WASHINGTON -- President Barack Obama, consumed by the rigors of managing two wars and the worst economic slump in decades, soon heads for a respite on an upscale Atlantic island — a trip that has raised eyebrows.
During the last week of August, Obama and his family are set to holiday on Martha's Vineyard, a Massachusetts island retreat favored by Democratic political royalty from the Kennedys to the Clintons.
After an extensive search, the Obamas — and their security detail — are believed to have settled on Blue Heron Farm for their first presidential summer getaway.
Local paper the Vineyard Gazette reported the Obamas had rented the 28.5-acre property, which would likely rent for $35,000-50,000 a week.
The farm, which hosts "a white Victorian farm house, a reconstructed Pennsylvania hay barn and a Vermont shed," was sold for $20 million in 2005, according to the Gazette.
The first family, including Bo the dog, will also be able to avail themselves of an on-site apple orchard, swimming pool, golf practice tee, and basketball court.
As Washington sinks into its steamy summer torpor, Obama will also spend a few days in the cool of Maryland's Appalachian Mountains, at the presidential retreat, Camp David, his spokesman said.
Perhaps predictably, the White House's ostentatious choice of lodging and Obama's decision to go on holiday at all has raised some eyebrows while unemployment approaches double digits nationwide.
Obama defended himself in an interview with CBS last week.
"Do I think every single day about the hardships that the American people are going through? Absolutely," he said.
"Do I think the American people think that because of those hardships, I shouldn't spend a little bit of time with my daughters? I don't think that's how the American people think about it."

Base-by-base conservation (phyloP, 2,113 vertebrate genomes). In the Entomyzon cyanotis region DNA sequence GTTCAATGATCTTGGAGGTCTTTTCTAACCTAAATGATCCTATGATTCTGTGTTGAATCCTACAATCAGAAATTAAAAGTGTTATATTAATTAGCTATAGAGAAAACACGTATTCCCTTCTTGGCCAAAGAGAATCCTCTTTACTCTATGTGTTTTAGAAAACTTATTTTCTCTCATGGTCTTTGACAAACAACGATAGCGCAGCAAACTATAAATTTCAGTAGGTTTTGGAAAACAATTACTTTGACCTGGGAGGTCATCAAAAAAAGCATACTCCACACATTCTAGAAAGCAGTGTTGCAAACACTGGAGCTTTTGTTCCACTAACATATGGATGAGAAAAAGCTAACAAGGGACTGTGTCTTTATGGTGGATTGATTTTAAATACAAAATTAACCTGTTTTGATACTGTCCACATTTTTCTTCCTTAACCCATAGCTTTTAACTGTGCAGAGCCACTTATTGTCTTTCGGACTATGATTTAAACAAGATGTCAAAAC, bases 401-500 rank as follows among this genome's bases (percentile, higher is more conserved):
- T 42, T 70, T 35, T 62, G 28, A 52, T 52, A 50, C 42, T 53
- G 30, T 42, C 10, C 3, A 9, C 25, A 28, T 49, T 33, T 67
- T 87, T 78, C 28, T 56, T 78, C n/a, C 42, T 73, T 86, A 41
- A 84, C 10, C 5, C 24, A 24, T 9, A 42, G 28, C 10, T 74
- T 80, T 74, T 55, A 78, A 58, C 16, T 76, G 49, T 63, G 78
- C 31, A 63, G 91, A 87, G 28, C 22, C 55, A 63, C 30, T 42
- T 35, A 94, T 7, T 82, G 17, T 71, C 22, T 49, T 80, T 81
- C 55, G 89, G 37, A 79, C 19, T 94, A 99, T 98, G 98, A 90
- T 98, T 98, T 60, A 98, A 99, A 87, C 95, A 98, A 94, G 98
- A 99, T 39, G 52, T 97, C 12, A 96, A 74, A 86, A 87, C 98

But for some experts Obama is facing a set of challenges perhaps unparalleled since president Abraham Lincoln during the American Civil War.
And a quick August break is unlikely to offer the same level of relaxation afforded to his predecessor, George W. Bush, who was known to take long sojourns at his Texas ranch.
Some fear a much-needed holiday may be scuttled by Obama's ambitious agenda.
He is engaged in a high-stakes battle to pass sweeping healthcare reform, a battle which has defeated many of his predecessors and cost him political capital.
His approval rating has dipped under 60 percent in recent polls, and the healthcare debate is now likely to rage over the summer.
Last Friday, White House spokesman Robert Gibbs dismissed suggestions that healthcare would consume the president's summer.
"August isn't being re-jiggered to address healthcare. We always knew for months that we would be discussing this issue," Gibbs said.
He also dismissed suggestions that August would be a quiet month without healthcare, with crises looming in Iraq, Afghanistan, Iran and North Korea.
"Nobody in planning meetings decided that we should just take August off," Gibbs quipped.
For his part Obama acknowledged the pressures of the job.
"Are there days I say, 'Boy, this is a big dose'? Absolutely. Are there days where I think that, you know, we've suffered setbacks and I've got to continually question and re-examine how I'm approaching problems? All the time," he told CBS.
"I mean, there's a constant process of re-evaluation and self-reflection that the job forces on you.
"But this country just makes me confident. I have faith that, in the end, we will do what's right for the next generation."
Obama will be hoping that such faith can drive him into September, when the debates on healthcare, climate change, and financial regulation loom, as well as a U.N. general assembly and a G20 summit which Obama will host in Pittsburgh.
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